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Malaysia

The Federation of Malaysia, in total about the same size (329,750 square kilometres) is in Southeast Asia and comprises two regions: Peninsular Malaysia (11 states) and the Island of Borneo (which includes two states, Sabah and Sarawak).  The landscape ranges from coastal plains to hills and mountains, as well as lovely sand beaches. Trees cover nearly three-quarters of the total area. The capital city is Kuala Lumpur.

Malaysia is known as one of the safest, most tolerant, easiest to manage countries in Asia. The cost of living in Malaysia is exceptionally low for a newly industrialised country. Kuala Lumpur has in fact been ranked as the most affordable student city to live in as recently as 2014. Housing/renting, food, and eating out are very reasonable, and taxes are relatively low.

 

Malaysia is the world’s 11th most popular study destination according to UNESCO figures, Malaysia has even grander ambitions, aiming to be the sixth-largest education provider with a target of gaining 200,000 international students.

 

There are two types of tertiary education in Malaysia: government-funded and private higher educational institutes. There are also many prestigious British and international branch campuses operating in Malaysia. English is the dominant language of instruction.

The living standard in Kuala Lumpur (KL) is in general quite high. Malaysia has a good health care system, good hospitals, good international schools, excellent highways, and modern communication systems.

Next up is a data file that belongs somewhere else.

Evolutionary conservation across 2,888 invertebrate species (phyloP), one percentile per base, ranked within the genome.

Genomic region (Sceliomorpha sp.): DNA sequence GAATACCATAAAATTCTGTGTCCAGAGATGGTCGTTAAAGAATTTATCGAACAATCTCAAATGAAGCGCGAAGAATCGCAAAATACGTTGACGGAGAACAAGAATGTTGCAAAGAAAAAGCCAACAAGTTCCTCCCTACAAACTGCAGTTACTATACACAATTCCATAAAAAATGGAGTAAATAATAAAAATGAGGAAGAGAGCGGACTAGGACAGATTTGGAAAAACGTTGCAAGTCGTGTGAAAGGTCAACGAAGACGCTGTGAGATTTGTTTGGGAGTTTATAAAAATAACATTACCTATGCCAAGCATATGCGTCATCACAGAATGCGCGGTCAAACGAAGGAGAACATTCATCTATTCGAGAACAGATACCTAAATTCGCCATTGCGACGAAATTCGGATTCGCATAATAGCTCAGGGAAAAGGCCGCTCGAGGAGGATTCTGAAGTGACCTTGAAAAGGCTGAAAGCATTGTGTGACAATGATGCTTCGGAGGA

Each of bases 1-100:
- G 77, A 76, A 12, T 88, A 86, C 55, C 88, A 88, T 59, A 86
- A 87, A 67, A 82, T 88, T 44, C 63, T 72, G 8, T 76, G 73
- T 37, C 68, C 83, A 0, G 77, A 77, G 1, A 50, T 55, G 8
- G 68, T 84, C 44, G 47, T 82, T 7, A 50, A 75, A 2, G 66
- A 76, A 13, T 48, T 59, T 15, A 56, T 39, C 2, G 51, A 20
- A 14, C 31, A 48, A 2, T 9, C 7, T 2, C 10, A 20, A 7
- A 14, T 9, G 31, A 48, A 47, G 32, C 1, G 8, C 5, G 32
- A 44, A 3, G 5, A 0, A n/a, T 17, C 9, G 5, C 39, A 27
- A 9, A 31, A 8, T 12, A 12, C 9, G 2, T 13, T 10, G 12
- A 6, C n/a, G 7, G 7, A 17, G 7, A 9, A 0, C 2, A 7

"For most students, on average tuition is $4,000 USD per year. But bear in mind that only institutions themselves will be able to provide current and accurate programme costs., and a monthly budget of $469USD will provide them with a rather comfortable living in Malaysia. 

 

International students can work part-time in Malaysia under strict guidelines whereby they can work only during semester breaks for a maximum of 20 hours a week.

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China

China comprises about one-fifteenth of the world’s landmass (9,572,900 square kilometres). Its coastline runs along the East China Sea, the Yellow Sea, and the South China Sea between North Korea and Vietnam. The greater part of the country is mountainous. In the southwest is Tibet; the Gobi Desert lies to the north. The capital city is Beijing.

 

China is the largest economy in the world and the number of international students coming to China has risen dramatically, due to the constantly growing economy and improving higher education system. In 2009, 238,200 international students were studying in China; by 2016,the number had risen to 442,700.

There are over 2,000 universities and colleges, the average tuition fees in public universities range between $3,300 and $10,000 per year. Fees for an English-taught degree are between $2,200  and $4,500 per year. Programmes in medicine, engineering and business are between $24,000 and 50,000 per year.

 

UK universities with a local campus in China: $12,000 per year for a bachelor’s degree; $13,500 per year for a master’s degree.

 

Tuition fees in private universities: Apart from several private Chinese universities, you can also apply to many American and British universities with a local campus in a Chinese city. Tuition fees in these universities start from around $8,000  per year and can lead to around $15,000 per year.

On average, international students spend around $4,000 for accommodation and about $2,000 for other living costs (such as food, transportation, etc.) per year.

Students may work in internships while studying in China provided they get permission from their university. All foreign students pursuing higher education in China for a period of over six months need to get travel insurance, student health insurance, and emergency insurance.

 

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